The torque control clutch that Roadless designed into its conversion was to become a bit of an issue for Stephen’s B-450 in its new life. Its purpose was to prevent all that engine torque from causing damage to the drivetrain in tough conditions. The heavy weight of this robustly-constructed device wouldn’t have been a problem at the tractor’s intended working speeds when carrying out cultivations and off-road haulage duties, but Stephen likes to take part in local road runs and he soon began to notice the effects.

“It started to wear the splines on the Hardy Spicer joint at the transfer box output shaft. I took the original shaft off and made a replacement from a lorry drive shaft. The four-wheel-drive still engages as normal, but the drive shaft is more suitable for long road runs at constant higher speeds.”

The fitting of oversized rear tyres has restricted the space available on the footplate and necessitated the inclusion of an offside step.

In 2000, Stephen bought a two-wheel-drive International 634. “It had originally been used for forestry work before it went to a local farmer. He was upgrading to a four-wheel-drive 784, so I bought it in its working clothes. There were signs of head gasket trouble in the future, but it did what I needed it to do for seven or eight years before the gasket eventually failed, and it was parked up and left for a rainy day.

Ultimate 634
Two years later, Stephen saw a photo of an All-Wheel-Drive 634, produced by County Commercial Cars, in Tractor & Machinery magazine. He mentioned it to his friend, Henry, who said he knew where there was another example. Henry likes a bit of a joke, so Stephen didn’t know whether to believe him or not but, calling his bluff, arranged to go and see it later that week.

Sure enough, there it was, larger than life, parked in an even larger hedge. As soon as he saw it, Stephen knew it was going home to join the collection and, having a 281cu in (4.6-litre) version of the B-450 engine, with that same long stroke producing 66hp and 225lb/ft of torque, it would certainly be in good company.

“There was no tinwork on it at all but, thankfully, it had all been taken off and put in a shed. I did a deal for it that night and I decided not to respray it, so I straightened it into good off-farm condition. I do a wee bit of tractor pulling at local shows with it. It has the sort of low-down torque that suits the pulling.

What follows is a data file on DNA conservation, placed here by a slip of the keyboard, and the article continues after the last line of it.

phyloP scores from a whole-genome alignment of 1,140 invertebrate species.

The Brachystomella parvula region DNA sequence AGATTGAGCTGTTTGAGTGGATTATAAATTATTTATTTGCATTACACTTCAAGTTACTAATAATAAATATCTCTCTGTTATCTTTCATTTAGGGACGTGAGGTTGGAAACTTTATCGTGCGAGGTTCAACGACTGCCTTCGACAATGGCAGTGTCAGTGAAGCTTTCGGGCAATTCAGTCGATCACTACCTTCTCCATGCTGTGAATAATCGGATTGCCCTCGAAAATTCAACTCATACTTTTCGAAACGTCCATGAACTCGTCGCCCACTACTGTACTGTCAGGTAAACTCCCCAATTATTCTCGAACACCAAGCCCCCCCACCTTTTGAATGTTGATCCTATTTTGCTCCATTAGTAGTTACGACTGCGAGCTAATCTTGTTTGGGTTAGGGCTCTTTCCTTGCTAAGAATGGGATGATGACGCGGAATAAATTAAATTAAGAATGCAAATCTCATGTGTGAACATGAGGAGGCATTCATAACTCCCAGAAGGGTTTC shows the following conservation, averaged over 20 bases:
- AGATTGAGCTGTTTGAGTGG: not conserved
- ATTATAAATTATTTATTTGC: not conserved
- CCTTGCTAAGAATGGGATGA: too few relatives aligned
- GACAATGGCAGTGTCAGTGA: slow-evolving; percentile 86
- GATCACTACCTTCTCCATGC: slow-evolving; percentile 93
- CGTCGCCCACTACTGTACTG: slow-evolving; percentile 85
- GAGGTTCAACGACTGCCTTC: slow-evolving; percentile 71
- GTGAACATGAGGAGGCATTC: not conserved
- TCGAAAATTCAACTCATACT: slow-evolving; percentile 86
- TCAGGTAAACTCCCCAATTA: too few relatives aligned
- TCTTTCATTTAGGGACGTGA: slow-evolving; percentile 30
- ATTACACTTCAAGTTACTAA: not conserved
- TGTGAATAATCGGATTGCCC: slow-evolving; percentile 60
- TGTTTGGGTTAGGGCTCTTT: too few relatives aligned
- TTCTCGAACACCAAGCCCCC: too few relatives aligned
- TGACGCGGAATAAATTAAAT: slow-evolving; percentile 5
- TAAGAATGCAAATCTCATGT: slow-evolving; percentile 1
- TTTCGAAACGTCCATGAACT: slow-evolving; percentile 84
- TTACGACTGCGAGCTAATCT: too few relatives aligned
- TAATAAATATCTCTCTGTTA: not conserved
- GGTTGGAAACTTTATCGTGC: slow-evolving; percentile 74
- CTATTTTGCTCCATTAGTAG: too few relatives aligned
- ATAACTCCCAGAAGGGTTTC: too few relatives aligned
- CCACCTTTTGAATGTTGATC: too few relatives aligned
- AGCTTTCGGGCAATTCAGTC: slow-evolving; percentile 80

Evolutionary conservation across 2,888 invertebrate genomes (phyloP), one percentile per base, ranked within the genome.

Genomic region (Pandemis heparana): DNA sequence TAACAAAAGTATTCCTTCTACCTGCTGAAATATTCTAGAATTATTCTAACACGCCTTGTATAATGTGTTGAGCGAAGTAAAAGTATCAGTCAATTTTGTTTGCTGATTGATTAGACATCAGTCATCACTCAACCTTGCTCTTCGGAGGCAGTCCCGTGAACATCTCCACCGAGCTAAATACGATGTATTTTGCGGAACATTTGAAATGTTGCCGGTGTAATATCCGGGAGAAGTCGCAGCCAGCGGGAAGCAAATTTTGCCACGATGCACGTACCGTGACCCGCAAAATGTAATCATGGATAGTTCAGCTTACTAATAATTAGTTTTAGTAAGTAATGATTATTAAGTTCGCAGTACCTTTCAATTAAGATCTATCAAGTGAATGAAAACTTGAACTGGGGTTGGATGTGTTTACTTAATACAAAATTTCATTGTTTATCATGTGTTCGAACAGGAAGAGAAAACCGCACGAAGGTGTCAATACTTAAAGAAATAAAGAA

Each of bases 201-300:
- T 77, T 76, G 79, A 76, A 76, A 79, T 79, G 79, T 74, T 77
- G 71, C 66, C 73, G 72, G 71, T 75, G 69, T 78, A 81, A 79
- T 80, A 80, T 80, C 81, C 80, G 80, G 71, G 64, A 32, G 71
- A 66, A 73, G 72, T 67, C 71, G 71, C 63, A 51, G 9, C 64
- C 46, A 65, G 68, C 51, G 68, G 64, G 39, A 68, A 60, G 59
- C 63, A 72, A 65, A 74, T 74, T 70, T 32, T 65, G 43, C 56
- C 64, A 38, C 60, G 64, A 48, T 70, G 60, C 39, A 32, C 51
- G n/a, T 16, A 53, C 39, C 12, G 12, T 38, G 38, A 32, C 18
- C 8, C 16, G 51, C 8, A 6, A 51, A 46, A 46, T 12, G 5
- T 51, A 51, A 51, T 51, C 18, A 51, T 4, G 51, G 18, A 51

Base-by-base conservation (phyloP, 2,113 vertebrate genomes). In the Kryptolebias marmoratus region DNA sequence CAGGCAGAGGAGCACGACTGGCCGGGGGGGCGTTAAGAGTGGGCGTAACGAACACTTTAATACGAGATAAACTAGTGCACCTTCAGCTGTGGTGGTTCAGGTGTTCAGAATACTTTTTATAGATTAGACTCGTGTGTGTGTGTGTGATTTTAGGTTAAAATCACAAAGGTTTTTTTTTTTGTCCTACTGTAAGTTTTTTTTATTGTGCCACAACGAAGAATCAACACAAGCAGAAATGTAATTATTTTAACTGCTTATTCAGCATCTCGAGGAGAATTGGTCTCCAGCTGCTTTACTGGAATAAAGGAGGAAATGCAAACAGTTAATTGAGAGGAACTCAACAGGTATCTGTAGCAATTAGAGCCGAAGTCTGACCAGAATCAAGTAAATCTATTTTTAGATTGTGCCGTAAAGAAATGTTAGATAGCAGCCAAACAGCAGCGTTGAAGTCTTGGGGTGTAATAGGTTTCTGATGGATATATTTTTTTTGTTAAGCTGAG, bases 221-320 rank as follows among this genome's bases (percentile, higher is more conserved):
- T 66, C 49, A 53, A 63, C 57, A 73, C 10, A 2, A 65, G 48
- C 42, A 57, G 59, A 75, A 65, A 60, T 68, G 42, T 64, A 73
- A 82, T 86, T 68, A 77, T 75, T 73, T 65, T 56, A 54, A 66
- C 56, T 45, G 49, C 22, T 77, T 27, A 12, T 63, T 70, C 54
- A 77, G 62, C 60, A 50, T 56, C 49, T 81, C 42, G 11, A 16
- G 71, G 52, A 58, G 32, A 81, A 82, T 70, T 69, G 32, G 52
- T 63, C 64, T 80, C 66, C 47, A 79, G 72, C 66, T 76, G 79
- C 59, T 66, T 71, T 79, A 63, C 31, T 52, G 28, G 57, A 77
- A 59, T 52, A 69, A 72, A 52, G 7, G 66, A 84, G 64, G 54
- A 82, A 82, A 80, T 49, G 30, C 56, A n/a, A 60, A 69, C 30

The 634 is fitted with a Poclain winch.

“Stick it in four-wheel-drive, put the diff lock in and when the four wheels start to loose grip you just back off the throttle, easy, let her down to about 400rpm and she just keeps digging in. The six-cylinder Majors are all beaten when they drop down to 800rpm. They’re on the trailer and on their way home while the 634 County is still pulling!”

Stephen bought a Poclain winch for his new acquisition and refurbished it, making brackets to mount it to the 634’s back end and servicing the hydraulics. He takes great satisfaction from putting a lifetime’s experience as a fabricator and plant fitter to good use when he’s restoring and maintaining his tractors. In the meantime, the two-wheel-drive 634 with the blown head gasket, having waited patiently at the back of the yard for so long, may soon have a new life.

“I have bought a Perkins 6.354 engine for that tractor. I want to see if I can fit it under the original bonnet without having to lengthen the tinwork or the wheelbase. Making an adapter plate to mate the engine to the clutch housing should be straightforward, and I have ideas for the front of the engine.

“If I remove the fan from the water pump, then the radiator shroud won’t be needed, so I can bring the rad closer to the engine and put an electric fan between the rad and the grille. The 634 front axle support casting is bigger than it needs to be, so I intend to fabricate a new, neater bracket that will keep the wheelbase as standard. That’s the plan.”

Classic International tractors

Not content with one four-wheel-drive conversion, Stephen purchased a 634 All-Wheel-Drive.

When Stephen’s not giving the tractor pulling sled a hard time at the back of the show field, he can be seen in the working display area with his saw belted-up to the nearest tractor belt pulley. He doesn’t just go to events to make the saw blade sing; he has plenty of time to talk about the pleasures of owning a tough torque-ing, long-stroke International or two.

Tractor & Machinery would like to thank Davey Mark for allowing us to use his yard for the photography associated with this feature.


Useful contacts

County Tractor Spares Ltd
Ower, Hampshire
Tel: 023 8081 4340
(County parts)

John Bownes Ltd
Darnhall, Cheshire
Tel: 01606 592639
(Roadless parts) Ltd
Earl Shilton, Leicestershire
Tel: 01455 843955
(IH parts specialist)